Dentistry is a Good Career in Lebanon
Anera helps train dental assistants to open up career paths for young adults amid Lebanon's tough economy.
Many business owners and health clinics in Lebanon were forced to limit or close their operations during the COVID pandemic and economic downturn, but not all. Dentists have managed to continue working and that means more opportunities for young adults who are seeking work and a career.
Anera’s and its partner Al Mouwasat Association in Saida, southern Lebanon, have tailored a dental assistant vocational training course for struggling refugee and Lebanese youth to help open a new career path. The course has enrolled 20 students and is part of Anera’s UNICEF-funded program known as Youth Empowerment, Education and Employability.
Syrian refugee Ghufran arrived in Lebanon in 2013, fleeing the war back home in Aleppo. The 20-year-old finished high school but could not afford the university fees to pursue a career in dentistry. For now, she says Anera’s program offers her the opportunity to gain experience in the field.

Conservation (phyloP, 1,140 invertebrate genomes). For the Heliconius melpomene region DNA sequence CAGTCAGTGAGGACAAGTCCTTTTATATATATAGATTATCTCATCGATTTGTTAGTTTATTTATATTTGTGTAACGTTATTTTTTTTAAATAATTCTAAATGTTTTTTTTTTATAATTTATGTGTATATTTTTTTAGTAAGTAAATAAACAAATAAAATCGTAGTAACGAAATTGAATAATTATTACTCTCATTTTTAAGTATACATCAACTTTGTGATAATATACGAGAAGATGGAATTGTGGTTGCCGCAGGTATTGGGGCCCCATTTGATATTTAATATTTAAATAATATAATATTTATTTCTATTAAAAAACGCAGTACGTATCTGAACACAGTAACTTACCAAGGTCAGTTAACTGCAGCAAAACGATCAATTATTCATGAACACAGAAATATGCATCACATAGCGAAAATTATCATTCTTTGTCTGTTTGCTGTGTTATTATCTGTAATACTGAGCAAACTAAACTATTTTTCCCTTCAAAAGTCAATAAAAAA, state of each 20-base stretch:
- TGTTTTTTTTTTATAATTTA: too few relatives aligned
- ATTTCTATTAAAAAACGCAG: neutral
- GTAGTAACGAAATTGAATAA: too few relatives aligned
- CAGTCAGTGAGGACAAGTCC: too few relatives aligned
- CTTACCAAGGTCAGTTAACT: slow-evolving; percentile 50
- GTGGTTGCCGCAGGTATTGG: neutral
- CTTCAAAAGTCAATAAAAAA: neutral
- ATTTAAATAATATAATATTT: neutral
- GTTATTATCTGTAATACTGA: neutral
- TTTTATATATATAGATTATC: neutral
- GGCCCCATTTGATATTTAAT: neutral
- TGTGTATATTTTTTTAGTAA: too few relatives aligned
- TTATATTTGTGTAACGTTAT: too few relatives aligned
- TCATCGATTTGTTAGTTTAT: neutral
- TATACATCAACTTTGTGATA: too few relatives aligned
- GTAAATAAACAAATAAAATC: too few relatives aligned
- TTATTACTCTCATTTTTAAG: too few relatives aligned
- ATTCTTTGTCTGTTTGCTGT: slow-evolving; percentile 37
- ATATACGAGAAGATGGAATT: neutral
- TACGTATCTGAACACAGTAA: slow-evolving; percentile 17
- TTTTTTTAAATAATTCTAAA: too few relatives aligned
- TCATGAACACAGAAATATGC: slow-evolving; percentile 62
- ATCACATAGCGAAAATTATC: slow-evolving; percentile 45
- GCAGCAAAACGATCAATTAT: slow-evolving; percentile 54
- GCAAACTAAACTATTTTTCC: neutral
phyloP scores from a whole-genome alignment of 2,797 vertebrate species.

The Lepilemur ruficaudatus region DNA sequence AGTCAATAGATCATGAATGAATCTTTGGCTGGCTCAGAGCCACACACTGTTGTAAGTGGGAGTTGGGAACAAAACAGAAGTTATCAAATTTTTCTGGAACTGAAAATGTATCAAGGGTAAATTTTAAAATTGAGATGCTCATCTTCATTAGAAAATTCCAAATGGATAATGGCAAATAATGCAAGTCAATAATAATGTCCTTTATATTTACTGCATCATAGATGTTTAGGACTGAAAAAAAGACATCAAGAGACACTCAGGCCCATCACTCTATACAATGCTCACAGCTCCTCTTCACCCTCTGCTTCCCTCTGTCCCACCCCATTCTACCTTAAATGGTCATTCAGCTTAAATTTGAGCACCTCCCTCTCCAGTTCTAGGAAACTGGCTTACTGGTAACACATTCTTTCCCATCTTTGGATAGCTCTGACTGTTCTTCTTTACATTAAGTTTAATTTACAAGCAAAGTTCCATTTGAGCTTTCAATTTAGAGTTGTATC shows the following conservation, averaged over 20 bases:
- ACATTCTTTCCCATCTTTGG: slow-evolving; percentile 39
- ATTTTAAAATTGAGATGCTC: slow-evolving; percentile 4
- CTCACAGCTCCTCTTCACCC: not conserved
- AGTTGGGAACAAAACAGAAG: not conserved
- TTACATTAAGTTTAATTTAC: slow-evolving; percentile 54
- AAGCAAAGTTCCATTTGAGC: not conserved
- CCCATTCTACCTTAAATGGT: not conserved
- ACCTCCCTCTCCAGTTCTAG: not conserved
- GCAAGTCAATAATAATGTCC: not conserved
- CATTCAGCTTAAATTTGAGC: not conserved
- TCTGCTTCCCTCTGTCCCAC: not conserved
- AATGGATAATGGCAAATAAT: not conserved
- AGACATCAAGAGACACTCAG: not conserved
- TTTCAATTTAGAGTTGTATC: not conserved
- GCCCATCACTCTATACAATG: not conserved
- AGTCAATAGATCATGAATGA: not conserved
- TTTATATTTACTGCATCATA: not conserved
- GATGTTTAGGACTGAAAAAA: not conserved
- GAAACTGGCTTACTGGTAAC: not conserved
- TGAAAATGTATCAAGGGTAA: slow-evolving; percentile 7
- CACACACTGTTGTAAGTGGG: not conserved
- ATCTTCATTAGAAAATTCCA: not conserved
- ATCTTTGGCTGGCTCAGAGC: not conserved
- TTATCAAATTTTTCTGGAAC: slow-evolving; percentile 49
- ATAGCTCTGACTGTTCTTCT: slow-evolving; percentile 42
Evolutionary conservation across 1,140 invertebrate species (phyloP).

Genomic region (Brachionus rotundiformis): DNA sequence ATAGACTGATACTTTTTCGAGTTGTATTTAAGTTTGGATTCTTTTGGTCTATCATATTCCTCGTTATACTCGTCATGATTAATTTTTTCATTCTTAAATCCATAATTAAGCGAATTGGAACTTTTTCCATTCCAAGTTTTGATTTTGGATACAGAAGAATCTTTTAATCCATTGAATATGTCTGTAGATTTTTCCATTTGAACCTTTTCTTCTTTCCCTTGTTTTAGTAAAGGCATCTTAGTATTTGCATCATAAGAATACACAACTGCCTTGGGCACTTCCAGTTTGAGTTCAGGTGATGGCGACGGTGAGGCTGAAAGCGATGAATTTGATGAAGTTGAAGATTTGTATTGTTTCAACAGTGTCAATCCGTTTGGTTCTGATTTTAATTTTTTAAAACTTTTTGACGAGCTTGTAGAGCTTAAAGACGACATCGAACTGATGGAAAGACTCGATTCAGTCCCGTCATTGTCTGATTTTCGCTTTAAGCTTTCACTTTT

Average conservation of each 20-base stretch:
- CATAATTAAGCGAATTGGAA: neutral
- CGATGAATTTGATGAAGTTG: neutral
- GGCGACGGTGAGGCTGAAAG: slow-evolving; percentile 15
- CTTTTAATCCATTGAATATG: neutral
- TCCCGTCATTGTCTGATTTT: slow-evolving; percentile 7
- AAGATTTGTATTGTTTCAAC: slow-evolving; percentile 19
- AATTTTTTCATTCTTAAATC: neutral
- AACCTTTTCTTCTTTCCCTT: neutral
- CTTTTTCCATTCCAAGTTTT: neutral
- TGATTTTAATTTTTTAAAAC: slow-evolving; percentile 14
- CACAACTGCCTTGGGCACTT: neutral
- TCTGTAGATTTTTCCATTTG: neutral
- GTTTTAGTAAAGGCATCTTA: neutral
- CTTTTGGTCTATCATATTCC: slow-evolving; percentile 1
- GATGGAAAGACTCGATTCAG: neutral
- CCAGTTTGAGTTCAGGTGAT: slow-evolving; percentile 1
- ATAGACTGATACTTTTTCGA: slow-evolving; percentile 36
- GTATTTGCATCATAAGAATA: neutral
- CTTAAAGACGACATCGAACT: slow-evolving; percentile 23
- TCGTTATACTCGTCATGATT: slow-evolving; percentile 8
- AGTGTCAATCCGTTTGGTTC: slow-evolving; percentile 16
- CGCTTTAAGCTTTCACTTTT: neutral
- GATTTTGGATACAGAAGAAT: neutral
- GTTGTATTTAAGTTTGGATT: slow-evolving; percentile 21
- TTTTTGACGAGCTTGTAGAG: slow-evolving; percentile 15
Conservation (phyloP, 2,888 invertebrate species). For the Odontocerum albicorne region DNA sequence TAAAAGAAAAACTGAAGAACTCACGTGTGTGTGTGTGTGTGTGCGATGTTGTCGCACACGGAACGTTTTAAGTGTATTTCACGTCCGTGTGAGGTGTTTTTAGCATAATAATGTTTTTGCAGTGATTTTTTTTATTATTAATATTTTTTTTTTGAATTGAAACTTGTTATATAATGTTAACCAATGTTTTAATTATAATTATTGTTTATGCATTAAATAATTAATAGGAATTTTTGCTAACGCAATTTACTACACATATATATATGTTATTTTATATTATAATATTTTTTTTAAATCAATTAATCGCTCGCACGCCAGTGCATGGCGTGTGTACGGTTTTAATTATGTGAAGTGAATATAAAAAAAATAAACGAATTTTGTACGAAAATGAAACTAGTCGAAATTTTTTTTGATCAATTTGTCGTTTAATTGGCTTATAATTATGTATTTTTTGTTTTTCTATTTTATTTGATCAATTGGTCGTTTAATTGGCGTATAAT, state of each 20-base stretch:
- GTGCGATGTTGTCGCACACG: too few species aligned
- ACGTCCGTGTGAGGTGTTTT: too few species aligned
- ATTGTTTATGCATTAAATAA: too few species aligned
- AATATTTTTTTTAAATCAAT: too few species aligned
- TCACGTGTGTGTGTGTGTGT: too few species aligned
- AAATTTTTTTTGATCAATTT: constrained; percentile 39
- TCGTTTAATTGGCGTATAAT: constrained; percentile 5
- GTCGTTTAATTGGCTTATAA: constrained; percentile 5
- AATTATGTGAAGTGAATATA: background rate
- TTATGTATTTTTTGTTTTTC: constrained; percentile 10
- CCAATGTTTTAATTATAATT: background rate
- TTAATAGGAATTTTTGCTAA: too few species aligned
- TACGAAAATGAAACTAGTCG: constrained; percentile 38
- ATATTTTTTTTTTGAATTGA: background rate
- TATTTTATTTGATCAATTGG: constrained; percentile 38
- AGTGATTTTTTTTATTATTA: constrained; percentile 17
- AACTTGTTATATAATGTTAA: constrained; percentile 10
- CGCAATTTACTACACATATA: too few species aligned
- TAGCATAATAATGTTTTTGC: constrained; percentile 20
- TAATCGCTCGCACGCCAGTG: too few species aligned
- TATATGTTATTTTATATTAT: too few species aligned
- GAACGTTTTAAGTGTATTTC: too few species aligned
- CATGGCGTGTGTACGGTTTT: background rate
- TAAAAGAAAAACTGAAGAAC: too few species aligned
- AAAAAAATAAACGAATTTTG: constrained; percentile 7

The training takes 120 days and includes everything from theory to a cash-for-work program so students can gain first-hand experience. Ghifran says it was her favorite part of the training. “We deal directly with patients and can apply our patient management skills. We also learn how to work under pressure.” Ghifran is excited about her future. “I plan on saving from the money I’m earning in the training to enroll in a dentistry program.”
At 22, Lebanese student Fadi has displayed great determination and dedication in his training. “I learned a lot about dentistry and about our role as dental assistants. I really enjoyed the practical aspect of the course and am excited to have found a career in dentistry.” Fadi earned top scores on his exams and has already been hired by Al Mouwasat Association’s clinic.
Al Mouwasat program coordinator Alaa Abu Jamous explains the purpose of the training:
“We are preparing these youth for real life work experiences. They will be dealing with people ’s health so there is no compromise in their education. The students have to learn and memorize all the dentistry tools, how to sterilize and handle them, and how to deal with patients too.”
Alaa underscores how demanding the course is. She says the accelerated course requires focus, commitment and follow-through. She acknowledges how hard that is under the current crisis, with so many power cuts, medical supply shortages and overall stress and anxiety for families struggling to survive. “The dedication of the students is admirable, given the many obstacles they face. These young professionals are our future.”